Top Paying Jobs in the Oil Field Today

In the 80's, oil companies retrenched massive numbers of frontline workers because oil prices dropped to somewhere around $10 per barrel. Fast forward to 2008, the price of oil touched $150 per barrel and we saw oil drilling companies scrambling for workers and paying critical staff sky-high wages. Even during the worst of the recession in 2009, the price of oil firmly stayed above $60 per barrel and some oil companies continued hiring workers, especially for their offshore oil fields.

There are many reasons why hiring for jobs in the oil field remains robust and wages continue to be lucrative

Many productive oil fields are located in very inhospitable environments, e.g. the jungles of Africa, the deserts of the Middle East, the frozen wastes of the Artic tundra (Alaska and Siberia)
Offshore oil fields are dangerous places to work, e.g. the Gulf of Mexico, off the coast of Brazil, the North Sea off Europe
A number of oil fields are located in countries with unstable governments or ongoing civil wars, e.g. Nigeria, Venezuela
Very tough work schedules - although each tour is followed by a two-week break, the tour itself consists of 12-hour shifts of brutal back-breaking labor which continues on for two straight weeks without any time off
Spectacular accidents like the 1988 Piper Alpha drilling rig explosion in the North Sea and the recent (2010) Gulf of Mexico accident tend to discourage many workers

Oil field jobs reward seniority - a brand-new roustabout will earn about $45,000 - $55,000 per annum (depending on location) but his senior of 20 years experience can expect to get an extra $10,000 for doing much the same work. The same is true for other jobs which need hard labor, for example scaffolders, painters, etc. The driller, his assistant and the mud engineers can expect to earn $65,000 to $90,000 and the toolpusher can expect to take home at least $100,000 every year. Of course, these are for oil rigs on offshore fields. For rigs on dry land, wages are somewhat lower. On the other hand, so is the level of danger.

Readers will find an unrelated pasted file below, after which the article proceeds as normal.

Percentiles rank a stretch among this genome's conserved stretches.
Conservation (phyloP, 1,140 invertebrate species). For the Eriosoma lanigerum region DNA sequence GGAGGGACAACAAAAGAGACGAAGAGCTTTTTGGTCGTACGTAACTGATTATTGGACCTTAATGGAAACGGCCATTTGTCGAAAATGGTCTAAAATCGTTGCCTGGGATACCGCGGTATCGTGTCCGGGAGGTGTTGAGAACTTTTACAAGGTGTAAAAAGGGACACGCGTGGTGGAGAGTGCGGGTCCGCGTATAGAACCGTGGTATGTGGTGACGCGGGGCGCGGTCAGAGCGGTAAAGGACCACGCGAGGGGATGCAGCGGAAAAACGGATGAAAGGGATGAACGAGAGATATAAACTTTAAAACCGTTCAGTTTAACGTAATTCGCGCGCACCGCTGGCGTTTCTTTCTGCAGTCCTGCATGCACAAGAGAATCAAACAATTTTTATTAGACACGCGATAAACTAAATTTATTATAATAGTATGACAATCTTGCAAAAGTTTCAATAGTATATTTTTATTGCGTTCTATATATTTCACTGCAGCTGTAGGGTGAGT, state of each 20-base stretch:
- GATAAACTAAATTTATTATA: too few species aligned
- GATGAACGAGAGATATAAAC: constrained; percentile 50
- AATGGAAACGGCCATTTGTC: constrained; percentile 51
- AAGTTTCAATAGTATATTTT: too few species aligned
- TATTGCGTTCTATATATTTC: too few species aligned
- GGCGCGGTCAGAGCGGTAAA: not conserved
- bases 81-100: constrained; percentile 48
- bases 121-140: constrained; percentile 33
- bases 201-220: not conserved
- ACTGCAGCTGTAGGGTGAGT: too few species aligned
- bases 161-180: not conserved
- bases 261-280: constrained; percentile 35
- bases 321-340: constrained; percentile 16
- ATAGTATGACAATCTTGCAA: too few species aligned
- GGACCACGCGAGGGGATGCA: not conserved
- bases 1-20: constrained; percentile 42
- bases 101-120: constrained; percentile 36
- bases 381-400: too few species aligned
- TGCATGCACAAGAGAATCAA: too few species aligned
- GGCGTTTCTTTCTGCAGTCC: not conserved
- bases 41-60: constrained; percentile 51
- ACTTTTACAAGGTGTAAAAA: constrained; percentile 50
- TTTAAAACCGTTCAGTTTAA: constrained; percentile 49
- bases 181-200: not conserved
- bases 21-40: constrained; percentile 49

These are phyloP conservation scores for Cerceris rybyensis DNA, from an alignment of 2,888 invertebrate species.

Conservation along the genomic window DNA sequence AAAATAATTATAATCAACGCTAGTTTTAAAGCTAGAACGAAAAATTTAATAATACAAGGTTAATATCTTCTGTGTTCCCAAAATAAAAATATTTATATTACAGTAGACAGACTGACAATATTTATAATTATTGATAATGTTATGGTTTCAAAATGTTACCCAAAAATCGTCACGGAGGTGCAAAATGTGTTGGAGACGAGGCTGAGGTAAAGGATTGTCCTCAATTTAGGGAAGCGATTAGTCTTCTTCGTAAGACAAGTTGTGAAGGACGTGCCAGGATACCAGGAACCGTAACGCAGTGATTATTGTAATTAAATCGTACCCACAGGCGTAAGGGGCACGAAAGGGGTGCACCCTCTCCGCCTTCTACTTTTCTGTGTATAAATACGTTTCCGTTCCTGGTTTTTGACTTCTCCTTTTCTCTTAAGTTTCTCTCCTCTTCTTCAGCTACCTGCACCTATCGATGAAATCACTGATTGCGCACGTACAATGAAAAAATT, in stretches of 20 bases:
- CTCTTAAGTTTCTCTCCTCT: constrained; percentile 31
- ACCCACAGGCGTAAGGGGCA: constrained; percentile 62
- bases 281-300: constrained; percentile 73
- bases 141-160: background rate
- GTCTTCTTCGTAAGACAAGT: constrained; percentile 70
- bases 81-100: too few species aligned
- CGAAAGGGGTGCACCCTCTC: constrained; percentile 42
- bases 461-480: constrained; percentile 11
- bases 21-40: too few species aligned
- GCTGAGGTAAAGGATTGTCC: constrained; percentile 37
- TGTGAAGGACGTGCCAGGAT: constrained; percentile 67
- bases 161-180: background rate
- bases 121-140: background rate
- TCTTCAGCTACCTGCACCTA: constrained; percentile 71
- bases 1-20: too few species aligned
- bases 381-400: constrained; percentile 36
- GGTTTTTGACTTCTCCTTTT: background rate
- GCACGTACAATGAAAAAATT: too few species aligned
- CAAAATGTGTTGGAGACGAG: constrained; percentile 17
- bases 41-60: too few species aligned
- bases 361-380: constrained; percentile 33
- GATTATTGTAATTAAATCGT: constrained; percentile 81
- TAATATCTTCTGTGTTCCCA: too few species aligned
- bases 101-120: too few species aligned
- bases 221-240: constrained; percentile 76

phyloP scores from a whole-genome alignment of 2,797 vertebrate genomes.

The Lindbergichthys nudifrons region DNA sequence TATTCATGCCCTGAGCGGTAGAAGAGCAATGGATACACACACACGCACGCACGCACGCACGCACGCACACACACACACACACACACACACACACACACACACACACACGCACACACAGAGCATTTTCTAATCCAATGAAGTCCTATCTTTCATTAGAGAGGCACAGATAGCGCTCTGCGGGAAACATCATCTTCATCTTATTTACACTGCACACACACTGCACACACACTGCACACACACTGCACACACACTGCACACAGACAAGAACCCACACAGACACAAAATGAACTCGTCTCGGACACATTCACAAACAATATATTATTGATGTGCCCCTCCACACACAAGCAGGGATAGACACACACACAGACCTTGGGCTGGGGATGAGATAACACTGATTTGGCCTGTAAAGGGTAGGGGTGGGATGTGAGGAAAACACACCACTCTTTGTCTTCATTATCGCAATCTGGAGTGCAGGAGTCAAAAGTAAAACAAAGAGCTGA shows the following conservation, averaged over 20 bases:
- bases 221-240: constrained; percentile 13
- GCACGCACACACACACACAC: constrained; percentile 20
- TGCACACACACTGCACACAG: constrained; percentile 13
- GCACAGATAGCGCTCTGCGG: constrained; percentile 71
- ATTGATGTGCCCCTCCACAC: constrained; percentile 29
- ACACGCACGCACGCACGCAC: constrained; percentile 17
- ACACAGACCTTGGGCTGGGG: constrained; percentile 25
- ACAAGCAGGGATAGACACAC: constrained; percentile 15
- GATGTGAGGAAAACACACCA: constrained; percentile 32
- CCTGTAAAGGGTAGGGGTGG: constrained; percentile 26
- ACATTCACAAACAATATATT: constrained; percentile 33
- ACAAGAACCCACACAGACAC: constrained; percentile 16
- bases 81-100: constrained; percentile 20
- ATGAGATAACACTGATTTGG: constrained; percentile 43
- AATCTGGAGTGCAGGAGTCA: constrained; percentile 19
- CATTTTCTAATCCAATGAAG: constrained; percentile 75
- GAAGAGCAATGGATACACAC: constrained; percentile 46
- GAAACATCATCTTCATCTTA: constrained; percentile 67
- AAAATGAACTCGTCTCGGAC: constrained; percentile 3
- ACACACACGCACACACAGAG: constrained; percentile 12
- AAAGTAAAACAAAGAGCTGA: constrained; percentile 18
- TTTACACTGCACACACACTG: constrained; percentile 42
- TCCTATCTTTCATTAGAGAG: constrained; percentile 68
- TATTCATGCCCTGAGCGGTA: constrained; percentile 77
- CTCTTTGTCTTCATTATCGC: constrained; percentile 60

To find these frontline oil drilling jobs, it is necessary to look for the wildcatters and other small oil drilling companies. These are the companies that are doing actual work for the large oil service companies like Halliburton. In turn, the oil majors like BP then hire the oil service companies to manage the oil rigs on the oil fields they (BP) own.

Other important jobs, for example those of the men and women who discover new oil fields, pay anywhere from $80,000 to over $100,000 without counting a variety of sign-on bonuses. These are fresh graduates right out of college. The American Geologic Institute reported that salaries of brand new geologists increased by 50% between 2003 and 2008. Hiring for these exploratory oil jobs are often handled directly by the oil service companies.

Given the continued high demand for oil from America, Europe, China, India and the other developing countries, these high wages are set to continue. As usual, the oil companies will pay even more to workers in more dangerous locations.